elements, and are therefore more likely to indicate current compliance 
with regulatory requirements.

C. Additions to Subpart G

    In addition to removing and revising several RMP data elements, EPA 
is proposing to add several RMP data elements in subpart G based on the 
proposed rule requirements discussed in this document. This includes 
new data elements to address compliance with:

     Third-party audit requirements,
     Root cause analysis requirements as part of incident 
investigations;
     IST analysis requirements in the PHA;
     Emergency response preparedness requirements including 
information on local coordination and emergency response exercises; 
and
     Information sharing provisions.

    By adding these data elements to the RMP requirements in subpart G 
EPA will be able to evaluate a stationary source's compliance with 
these proposed rule requirements once they are finalized.

D. Proposed Amendments and Technical Corrections

1. Proposed Revisions to Sec.  68.160 (Registration)
    EPA is proposing to delete and reserve:

     Sec.  68.160(b)(13)--The date of the last safety 
inspection of the stationary source by

[[Page 13684]]

a Federal, state, or local government agency and the identity of the 
inspecting agency; and
     Sec.  68.160(b)(19)--OSHA Voluntary Protection Program 
status (Optional).

    EPA is proposing to revise:

     Sec.  68.160(b)(1) by removing the method for obtaining 
latitude and longitude (but keep the rest of Sec.  68.160(b)(1));
     Sec.  68.160(b)(4) by requiring an email address for 
the owner or operator, if that person has an email address, rather 
than making it optional;
     Sec.  68.160(b)(5) by removing ``position'' and 
requiring an email address for the person with overall 
responsibility for RMP elements and implementation, if that person 
has an email address (rather than making it optional);
     Sec.  68.160(b)(9) by adding ``equivalent'' to clarify 
that the number of full-time employees means full-time equivalent 
employees to be consistent with RMP*eSubmit;
     Sec.  68.160(b)(12) by adding the phrase ``and if so'' 
to clarify that if the stationary source has a CAA Title V operating 
permit, then the RMP plan must include the permit number;
     Sec.  68.160(b)(14) by requiring an email address for 
the contractor who prepared the RMP (if any), if the contractor has 
an email address;
     Sec.  68.160(b)(15) by requiring an email address for 
the source or parent company, if the source or parent company has an 
email address;
     Sec.  68.160(b)(16) by requiring a source internet 
address, if the source has an internet address;
     Sec.  68.160(b)(17) by requiring a phone number at the 
source for public inquiries, if the source has a public inquiries 
phone number;
     Sec.  68.160(b)(18) by requiring the name, phone 
number, email address, and internet address for the LEPC, if the 
LEPC has such information available; and
     Sec.  68.160(b)(20) by changing facility to stationary 
source in subparagraphs (b)(20)(ii) and (b)(20)(iv).

    EPA is proposing to add the following RMP data elements that relate 
to the information sharing provisions being proposed in this document:

     Sec.  68.160(b)(21) would require an attestation that 
chemical hazard-related information is available to the LEPC or 
emergency response officials, as set forth in Sec.  68.205;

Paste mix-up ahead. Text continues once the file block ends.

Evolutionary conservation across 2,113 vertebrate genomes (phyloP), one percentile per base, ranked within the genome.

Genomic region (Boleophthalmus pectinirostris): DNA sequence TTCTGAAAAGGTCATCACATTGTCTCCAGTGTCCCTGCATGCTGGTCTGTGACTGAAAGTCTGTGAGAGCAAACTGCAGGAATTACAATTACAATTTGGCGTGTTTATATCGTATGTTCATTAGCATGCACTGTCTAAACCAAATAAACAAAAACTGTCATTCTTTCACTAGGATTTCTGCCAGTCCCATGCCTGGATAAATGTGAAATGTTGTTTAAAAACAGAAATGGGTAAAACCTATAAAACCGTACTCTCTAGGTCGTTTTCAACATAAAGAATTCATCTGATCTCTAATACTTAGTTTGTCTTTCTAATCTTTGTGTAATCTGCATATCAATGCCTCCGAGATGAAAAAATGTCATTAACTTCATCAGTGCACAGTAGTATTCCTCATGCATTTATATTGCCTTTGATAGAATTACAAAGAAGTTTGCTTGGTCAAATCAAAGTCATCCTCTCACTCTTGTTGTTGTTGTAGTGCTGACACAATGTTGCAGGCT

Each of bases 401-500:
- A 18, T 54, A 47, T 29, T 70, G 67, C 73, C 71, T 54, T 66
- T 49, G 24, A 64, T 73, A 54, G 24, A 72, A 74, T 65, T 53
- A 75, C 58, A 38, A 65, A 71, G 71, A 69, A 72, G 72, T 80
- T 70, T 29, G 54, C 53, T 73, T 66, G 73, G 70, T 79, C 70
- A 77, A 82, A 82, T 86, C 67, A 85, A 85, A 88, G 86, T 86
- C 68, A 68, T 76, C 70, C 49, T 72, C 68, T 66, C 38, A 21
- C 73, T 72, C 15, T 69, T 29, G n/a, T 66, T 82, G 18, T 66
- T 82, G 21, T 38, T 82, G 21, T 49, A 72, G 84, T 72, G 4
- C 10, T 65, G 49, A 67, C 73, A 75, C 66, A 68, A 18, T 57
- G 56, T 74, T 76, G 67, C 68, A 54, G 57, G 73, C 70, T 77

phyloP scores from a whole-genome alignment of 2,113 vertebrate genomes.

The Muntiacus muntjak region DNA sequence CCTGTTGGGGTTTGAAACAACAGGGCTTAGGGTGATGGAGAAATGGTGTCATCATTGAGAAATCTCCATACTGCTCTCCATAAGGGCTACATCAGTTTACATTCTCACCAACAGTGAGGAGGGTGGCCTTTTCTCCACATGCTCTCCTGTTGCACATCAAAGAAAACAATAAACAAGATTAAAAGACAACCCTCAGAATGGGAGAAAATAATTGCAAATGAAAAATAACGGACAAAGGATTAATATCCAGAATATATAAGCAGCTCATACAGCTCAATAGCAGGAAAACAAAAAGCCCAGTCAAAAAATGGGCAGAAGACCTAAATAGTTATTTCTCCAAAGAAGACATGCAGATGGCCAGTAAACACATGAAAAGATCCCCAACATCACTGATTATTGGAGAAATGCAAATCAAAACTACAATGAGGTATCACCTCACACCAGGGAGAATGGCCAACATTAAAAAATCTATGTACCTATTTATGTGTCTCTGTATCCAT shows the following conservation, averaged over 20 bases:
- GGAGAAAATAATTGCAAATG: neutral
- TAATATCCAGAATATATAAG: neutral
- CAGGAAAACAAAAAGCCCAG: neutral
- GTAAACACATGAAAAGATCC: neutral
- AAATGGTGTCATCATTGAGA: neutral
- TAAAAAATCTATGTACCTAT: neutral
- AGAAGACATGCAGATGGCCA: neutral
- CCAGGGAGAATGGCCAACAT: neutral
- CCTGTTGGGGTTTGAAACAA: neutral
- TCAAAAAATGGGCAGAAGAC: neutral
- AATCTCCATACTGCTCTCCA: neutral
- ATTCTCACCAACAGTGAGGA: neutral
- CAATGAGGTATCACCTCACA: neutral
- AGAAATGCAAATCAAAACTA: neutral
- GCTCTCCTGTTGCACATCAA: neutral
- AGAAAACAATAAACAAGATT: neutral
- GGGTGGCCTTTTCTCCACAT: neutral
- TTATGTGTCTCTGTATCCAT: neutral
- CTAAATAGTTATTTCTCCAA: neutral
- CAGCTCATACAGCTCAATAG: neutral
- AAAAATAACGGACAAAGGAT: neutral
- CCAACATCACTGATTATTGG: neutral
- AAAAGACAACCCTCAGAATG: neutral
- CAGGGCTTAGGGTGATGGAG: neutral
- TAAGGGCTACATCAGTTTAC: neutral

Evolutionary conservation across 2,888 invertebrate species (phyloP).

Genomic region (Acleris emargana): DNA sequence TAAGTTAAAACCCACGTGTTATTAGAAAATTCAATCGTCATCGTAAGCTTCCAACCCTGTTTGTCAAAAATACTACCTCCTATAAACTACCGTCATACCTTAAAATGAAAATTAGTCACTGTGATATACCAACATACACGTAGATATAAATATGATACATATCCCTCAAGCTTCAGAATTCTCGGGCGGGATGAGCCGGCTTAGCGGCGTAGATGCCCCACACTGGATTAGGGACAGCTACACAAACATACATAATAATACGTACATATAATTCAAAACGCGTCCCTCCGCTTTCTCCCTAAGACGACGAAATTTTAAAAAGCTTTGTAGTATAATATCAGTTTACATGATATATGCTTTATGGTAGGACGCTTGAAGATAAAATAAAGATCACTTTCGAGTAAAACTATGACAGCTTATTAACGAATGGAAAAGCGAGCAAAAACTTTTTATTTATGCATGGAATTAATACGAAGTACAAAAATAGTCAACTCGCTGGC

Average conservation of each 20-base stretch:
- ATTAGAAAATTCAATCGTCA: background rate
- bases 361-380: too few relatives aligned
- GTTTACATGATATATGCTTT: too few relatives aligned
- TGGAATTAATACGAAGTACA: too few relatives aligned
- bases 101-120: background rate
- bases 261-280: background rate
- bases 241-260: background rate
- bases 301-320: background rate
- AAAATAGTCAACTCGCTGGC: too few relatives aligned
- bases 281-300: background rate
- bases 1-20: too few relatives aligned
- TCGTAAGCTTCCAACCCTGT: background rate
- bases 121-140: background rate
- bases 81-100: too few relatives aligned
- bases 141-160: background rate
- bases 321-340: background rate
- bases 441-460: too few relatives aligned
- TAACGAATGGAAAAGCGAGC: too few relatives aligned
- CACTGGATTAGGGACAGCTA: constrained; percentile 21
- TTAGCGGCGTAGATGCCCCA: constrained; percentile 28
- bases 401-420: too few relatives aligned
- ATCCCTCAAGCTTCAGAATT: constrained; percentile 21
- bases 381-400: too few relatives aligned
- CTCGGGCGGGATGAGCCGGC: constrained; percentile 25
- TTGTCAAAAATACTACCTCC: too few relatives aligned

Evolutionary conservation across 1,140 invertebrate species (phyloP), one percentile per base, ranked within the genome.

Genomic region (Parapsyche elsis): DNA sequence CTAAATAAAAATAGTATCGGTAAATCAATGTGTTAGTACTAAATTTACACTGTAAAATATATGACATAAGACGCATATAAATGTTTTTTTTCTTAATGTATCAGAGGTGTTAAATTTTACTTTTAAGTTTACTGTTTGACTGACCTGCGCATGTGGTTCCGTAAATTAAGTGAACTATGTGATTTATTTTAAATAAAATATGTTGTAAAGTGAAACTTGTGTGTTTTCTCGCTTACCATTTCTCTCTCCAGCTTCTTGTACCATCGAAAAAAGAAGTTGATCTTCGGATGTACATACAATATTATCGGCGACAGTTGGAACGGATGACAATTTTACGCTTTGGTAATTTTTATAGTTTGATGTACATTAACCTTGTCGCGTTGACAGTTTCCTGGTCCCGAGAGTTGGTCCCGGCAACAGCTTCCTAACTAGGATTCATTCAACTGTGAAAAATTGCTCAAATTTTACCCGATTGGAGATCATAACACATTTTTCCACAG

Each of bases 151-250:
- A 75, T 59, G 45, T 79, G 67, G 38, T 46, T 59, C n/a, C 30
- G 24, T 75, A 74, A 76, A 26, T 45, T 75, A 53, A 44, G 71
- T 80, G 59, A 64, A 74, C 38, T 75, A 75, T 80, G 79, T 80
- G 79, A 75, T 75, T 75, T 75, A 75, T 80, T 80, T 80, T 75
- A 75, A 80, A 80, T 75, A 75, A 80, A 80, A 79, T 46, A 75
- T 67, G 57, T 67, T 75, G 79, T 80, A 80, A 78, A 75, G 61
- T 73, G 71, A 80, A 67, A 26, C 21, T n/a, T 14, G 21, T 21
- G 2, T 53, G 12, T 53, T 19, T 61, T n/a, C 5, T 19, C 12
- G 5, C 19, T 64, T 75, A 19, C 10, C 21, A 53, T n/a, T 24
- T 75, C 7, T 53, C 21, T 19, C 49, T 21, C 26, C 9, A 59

Sec.  68.160(b)(22) would require an attestation that 
chemical hazard-related information is available to the public, as 
set forth in Sec.  68.210; and
     Sec.  68.160(b)(23) would require the date of most 
recent public meeting, as set forth in Sec.  68.210(d).
2. Proposed Revisions to Sec.  68.170 (Prevention Program/Program 2)
    EPA is proposing to delete the requirement in Sec.  68.170(k) which 
identify the date of the most recent change that triggered a review or 
revision of safety information, the hazard review, operating or 
maintenance procedures, or training.
    EPA is proposing to revise:

     Sec.  68.170(a) by changing the reference to paragraph 
(k) to paragraph (j) because we are proposing to delete paragraph 
(k).
     Sec.  68.170(d) by reorganizing into subparagraphs 
(d)(1) and (d)(2). EPA is proposing to replace the date of the most 
recent review or revision of the safety information with an 
attestation that the safety information requirements, in Sec.  
68.48, are implemented. EPA is also proposing to move the 
requirement to list all Federal and state regulations, industry 
specific and established company or stationary source design codes 
and standards that are applicable, and the requirement to identify 
those followed, into subparagraph (d)(2).
     Sec.  68.170(e) by reorganizing the date of completion 
of the most recent hazard review or hazard review update to Sec.  
68.170(e)(1) and removing from Sec.  68.170(e)(1), the requirement 
to identify an expected date of completion of any changes resulting 
from the hazard review;
     Sec.  68.170(f) by replacing the date of the most 
recent review or revision of operating procedures with an 
attestation that the operating procedures requirements, in Sec.  
68.52, are implemented;
     Sec.  68.170(g) by replacing the date of the most 
recent review or revision of training programs with an attestation 
that training requirements, in Sec.  68.54, are implemented. EPA is 
also proposing to delete the requirements to identify the types of 
training provided and competency testing used in subparagraphs 
(g)(1) and (g)(2);
     Sec.  68.170(h) by replacing the date of the most 
recent review or revision of maintenance procedures and the date of 
the most recent equipment inspection or test and the equipment 
inspected or tested with an attestation that the maintenance 
requirements, in Sec.  68.56, are implemented;
     Sec.  68.170(i) by reorganizing into subparagraphs. EPA